University of Virginia School of Medicine
Principles of Medicine Committee
- Setting the day & time for future meetings
It was decided that the meetings will continue to be held on the second Wednesday of the month at 2:00 PM in Room 1-17 Jordan Hall. If extra meetings are needed, we will use the fourth Wednesday of the month.
- Praise & Concern Cards (Allison Innes)
Praise and concern cards are now available for use by the faculty. On “The Faculty Source Page”, use the link that is called “Feedback Forms”. Faculty are encouraged to approach a student directly regarding the particular praise or concern issue before submitting the form. The praise forms will be placed within the student’s file. Concern cards can be useful to Student Affairs to identify patterns of behavior that may occur in different contexts (such as in different Clerkships). In addition, Student Affairs has access to a variety of resources to assist medical students.
- Committee for the Education Building
Dean Garson has established a Medical Education Building Committee chaired by Richard Pearson, Senior Associate Dean for Medical Education. The Principles of Medicine Committee has at least four representatives to this committee (Don Innes, Allison Innes, Jerry Short and Bob Bloodgood). This committee meets approximately every two weeks. This committee will have a retreat with consultant Shirley Dugdale on Saturday, September 25th. The new education building will be approximately 55,000 square feet with 5 floors and is tentatively scheduled to be located in the garden area between MR5 and the Nursing School . In order to provide some input from the Principles of Medicine Committee to the Curriculum Committee and the Education Building Committee, Bob Bloodgood and John Gazewood are organizing two sub-committees of the Principles of Medicine Committee (see below).
- Subcommittee to study the future of laboratory teaching and physical needs for laboratory teaching in a medical education building.
Bob Bloodgood will organize a sub-committee representing the basic science laboratory teaching that currently goes on in the Gross Anatomy Labs on the first floor of Jordan Hall and in the medical student teaching labs on the 2nd floor of Jordan Hall. People to be asked to serve on this sub-committee will include: Virginia Taylor Lyons (Gross Anatomy), Bob Kadner, (Microbiology), Julie Turner (Microbiology), Bob Bloodgood (CTS/Physiology & Physiology/CTS), Don Innes (Pathology), Heidi Scrable (Neuroscience) and Greg Townsend (AIM).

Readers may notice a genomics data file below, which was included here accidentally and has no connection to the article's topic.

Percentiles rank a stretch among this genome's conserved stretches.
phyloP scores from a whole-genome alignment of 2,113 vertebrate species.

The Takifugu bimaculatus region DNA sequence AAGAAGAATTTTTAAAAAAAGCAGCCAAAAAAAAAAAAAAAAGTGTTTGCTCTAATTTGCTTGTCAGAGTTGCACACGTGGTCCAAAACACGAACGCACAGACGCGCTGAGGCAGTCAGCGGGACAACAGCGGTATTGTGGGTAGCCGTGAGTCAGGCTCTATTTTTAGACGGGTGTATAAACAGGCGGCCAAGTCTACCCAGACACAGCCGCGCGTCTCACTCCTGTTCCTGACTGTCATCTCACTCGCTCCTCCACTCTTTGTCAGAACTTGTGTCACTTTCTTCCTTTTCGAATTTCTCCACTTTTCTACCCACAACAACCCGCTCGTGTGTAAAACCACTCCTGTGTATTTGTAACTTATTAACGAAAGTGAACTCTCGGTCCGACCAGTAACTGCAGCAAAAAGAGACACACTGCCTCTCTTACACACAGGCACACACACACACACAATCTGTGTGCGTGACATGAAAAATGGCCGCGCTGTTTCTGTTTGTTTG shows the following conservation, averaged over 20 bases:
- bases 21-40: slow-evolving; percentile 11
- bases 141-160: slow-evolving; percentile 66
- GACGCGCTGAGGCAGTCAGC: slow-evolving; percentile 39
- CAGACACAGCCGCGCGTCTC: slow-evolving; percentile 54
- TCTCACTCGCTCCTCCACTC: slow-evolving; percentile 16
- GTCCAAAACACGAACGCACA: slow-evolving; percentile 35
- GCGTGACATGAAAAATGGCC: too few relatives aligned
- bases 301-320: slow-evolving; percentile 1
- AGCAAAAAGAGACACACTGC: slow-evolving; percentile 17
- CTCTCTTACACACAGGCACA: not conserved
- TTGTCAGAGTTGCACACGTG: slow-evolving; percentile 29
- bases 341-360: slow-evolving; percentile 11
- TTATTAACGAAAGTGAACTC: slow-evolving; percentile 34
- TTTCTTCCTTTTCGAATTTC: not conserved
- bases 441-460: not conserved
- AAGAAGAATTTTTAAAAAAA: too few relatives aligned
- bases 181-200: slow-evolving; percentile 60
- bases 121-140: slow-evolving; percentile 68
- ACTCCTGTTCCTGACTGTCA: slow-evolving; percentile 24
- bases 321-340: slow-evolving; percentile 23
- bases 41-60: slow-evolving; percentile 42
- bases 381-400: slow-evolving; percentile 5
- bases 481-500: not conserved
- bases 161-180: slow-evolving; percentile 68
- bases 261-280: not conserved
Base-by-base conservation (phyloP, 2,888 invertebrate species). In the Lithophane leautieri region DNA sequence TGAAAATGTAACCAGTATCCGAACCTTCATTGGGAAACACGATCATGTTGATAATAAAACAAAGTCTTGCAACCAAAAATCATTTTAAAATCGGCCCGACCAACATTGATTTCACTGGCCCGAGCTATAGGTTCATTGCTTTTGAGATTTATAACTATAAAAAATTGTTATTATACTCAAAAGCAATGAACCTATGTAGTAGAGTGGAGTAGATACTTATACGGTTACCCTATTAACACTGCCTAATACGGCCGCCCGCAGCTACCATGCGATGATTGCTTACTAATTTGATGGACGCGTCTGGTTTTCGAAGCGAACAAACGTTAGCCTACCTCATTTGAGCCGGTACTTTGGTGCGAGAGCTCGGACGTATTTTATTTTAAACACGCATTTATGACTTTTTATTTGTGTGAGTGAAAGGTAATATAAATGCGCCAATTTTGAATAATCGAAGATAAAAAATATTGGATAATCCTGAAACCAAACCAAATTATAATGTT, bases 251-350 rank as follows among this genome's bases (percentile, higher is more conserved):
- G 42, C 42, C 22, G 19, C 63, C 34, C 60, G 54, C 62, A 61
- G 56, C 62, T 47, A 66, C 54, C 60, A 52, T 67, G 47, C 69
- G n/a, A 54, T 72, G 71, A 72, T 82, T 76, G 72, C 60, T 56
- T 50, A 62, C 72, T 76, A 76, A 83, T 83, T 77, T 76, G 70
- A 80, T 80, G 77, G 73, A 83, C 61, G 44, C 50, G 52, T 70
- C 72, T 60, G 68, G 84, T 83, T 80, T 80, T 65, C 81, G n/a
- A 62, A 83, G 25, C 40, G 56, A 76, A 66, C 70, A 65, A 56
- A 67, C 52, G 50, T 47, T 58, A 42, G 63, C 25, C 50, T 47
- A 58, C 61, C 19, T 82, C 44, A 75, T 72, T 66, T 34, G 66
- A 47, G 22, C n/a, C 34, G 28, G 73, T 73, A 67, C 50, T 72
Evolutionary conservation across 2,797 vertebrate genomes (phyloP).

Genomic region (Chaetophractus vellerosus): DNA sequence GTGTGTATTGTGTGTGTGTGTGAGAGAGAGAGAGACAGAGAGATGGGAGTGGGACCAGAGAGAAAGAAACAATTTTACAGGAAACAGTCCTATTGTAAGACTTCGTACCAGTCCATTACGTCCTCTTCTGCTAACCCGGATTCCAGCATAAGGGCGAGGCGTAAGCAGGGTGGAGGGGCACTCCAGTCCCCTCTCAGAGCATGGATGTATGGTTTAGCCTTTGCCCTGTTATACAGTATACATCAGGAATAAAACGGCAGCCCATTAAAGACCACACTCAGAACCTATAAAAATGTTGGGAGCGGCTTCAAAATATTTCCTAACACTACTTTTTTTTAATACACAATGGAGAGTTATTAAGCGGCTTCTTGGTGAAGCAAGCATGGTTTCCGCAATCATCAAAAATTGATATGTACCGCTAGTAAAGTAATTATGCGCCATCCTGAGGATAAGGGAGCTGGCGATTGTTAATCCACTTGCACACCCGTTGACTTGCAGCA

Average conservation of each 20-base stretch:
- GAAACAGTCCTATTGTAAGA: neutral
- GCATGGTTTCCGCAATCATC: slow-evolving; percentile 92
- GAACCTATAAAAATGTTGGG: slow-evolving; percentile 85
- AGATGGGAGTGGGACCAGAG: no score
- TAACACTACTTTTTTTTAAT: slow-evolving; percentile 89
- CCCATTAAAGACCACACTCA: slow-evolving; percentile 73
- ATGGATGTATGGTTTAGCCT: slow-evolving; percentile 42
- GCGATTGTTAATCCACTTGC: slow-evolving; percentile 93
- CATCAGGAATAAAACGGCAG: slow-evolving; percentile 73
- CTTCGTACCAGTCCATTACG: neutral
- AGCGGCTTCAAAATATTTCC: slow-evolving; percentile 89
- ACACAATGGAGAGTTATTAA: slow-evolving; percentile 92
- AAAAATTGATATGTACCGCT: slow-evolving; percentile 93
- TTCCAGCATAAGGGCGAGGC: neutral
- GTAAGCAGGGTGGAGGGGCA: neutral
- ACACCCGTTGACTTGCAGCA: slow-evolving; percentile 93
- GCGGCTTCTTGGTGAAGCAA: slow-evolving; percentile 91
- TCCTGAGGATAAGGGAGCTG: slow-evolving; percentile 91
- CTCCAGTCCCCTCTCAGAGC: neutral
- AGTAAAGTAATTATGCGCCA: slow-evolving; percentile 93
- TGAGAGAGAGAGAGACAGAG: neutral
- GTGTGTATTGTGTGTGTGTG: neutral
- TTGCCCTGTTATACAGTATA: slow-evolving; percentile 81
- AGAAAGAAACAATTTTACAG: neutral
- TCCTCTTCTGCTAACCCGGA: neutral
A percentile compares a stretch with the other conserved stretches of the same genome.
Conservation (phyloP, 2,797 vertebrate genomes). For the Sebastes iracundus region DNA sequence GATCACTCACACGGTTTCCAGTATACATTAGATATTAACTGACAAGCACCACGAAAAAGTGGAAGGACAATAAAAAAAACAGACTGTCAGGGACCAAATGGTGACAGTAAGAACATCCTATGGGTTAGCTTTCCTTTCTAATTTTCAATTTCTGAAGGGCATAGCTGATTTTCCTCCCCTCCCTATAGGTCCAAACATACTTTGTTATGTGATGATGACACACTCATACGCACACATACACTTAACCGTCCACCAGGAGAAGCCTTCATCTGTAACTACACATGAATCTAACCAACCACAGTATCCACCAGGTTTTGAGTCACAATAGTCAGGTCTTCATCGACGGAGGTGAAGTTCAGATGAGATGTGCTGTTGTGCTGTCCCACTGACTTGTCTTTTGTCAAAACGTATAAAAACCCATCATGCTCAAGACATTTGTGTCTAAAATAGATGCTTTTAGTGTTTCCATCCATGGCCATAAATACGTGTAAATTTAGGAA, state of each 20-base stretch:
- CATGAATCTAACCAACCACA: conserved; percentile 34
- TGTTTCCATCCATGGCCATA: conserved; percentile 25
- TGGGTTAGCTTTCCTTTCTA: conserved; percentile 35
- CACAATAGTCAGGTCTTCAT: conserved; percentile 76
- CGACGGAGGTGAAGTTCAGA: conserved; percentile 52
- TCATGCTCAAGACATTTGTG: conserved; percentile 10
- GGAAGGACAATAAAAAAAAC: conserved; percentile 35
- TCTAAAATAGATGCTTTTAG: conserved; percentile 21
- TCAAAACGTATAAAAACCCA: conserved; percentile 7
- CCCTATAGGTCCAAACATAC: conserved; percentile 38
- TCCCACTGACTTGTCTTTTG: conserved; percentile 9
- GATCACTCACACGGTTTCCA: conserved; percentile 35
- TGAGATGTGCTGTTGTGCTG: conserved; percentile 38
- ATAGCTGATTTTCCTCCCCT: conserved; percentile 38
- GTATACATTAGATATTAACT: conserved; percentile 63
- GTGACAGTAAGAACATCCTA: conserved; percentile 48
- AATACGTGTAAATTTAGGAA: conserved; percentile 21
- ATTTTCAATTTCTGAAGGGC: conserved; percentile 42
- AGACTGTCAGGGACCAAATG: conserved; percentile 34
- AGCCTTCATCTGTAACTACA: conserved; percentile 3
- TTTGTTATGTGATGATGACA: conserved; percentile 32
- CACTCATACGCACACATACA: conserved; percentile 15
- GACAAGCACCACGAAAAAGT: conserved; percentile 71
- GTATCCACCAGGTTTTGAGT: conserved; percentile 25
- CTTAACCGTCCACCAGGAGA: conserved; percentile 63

The charge to the sub-committee is:
A) Discuss the future of lab teaching (microscopy, preparation of blood smears, cadaver dissection, microbiology procedures, etc.) and where we may be in 5 or 10 years. What will be the role of computers?
B) Discuss physical needs for lab teaching in a new education building (for those functions that do not remain in their present location at the time the education building is built).
C) Discuss how lab teaching may be affected by an increased class size.
D) Discuss the feasibility of having the same set of small group rooms used for both clinical teaching and basic science laboratory teaching.
- Subcommittee to examine clinical teaching in first two years and clinical teaching space.
John Gazewood will organize a small group to discuss the needs of small group clinical teaching, particularly as they relate to PoM1 and PoM2. It will be important to consider the optimum small group teaching facilities for the new Medical Education Building and whether it is feasible to share these facilities with basic science laboratory teaching. This subcommittee will meet at some point with the lab teaching sub-committee.
Bob Bloodgood and Allison Innes raised issues related to the grading of medical students, some of which came out of discussions in the Student Promotions Committee. Histograms of student scores in the 1st year courses for the past year were distributed. It was noted that the distribution of scores varies greatly among courses. One concern raised in the Student Promotions Committee is the issue of those (admittedly few) students who pass the medical school courses but not the USMLE Part 1. Questions discussed included: Are we using a high enough pass-fail cutoff for our students? Should all courses use the same cut-off for passing. The idea was suggested and discussed that students that fall more than two standard deviations beneath the mean in any course should not pass that course. Considerable concern was expressed that this approach forces each course to fail a fixed percentage of students. Should students that fall at the bottom of the class in a particular course (even though they passed the course) be examined by the Promotions Committee for risk of not knowing the material and having future trouble (such as with USMLE Part 1). Don Innes cited some data suggesting that students with a 70 or less in courses have a harder time passing the USMLE. There was considerable support for the idea that the Student Promotions Committee discuss students that fall at the bottom of multiple courses (regardless of whether they passed or failed those courses).
- Future Agenda Items:
1. Report by Chris Peterson on the first Cells to Society course that was held on August 18-20th.
2. Report from HSL staff on the computer and information literacy survey of medical students
3. Further discussion of the new Curriculum.
4. Setting the 1st and 2nd year schedules for 05-06.
5. Discussion of the Student Curriculum Advisory Committee as used by the Medical and Molecular Genetics course during Spring 04.
6. Timing of faculty evaluations by medical students relative to course exams.
7. Interim data from the on-going Pass-Fail Grading Study.
8. Possible discussion/workshop on good exam question writing
9. Awarding Cumulative Honors under the Pass/Fail system for 1st time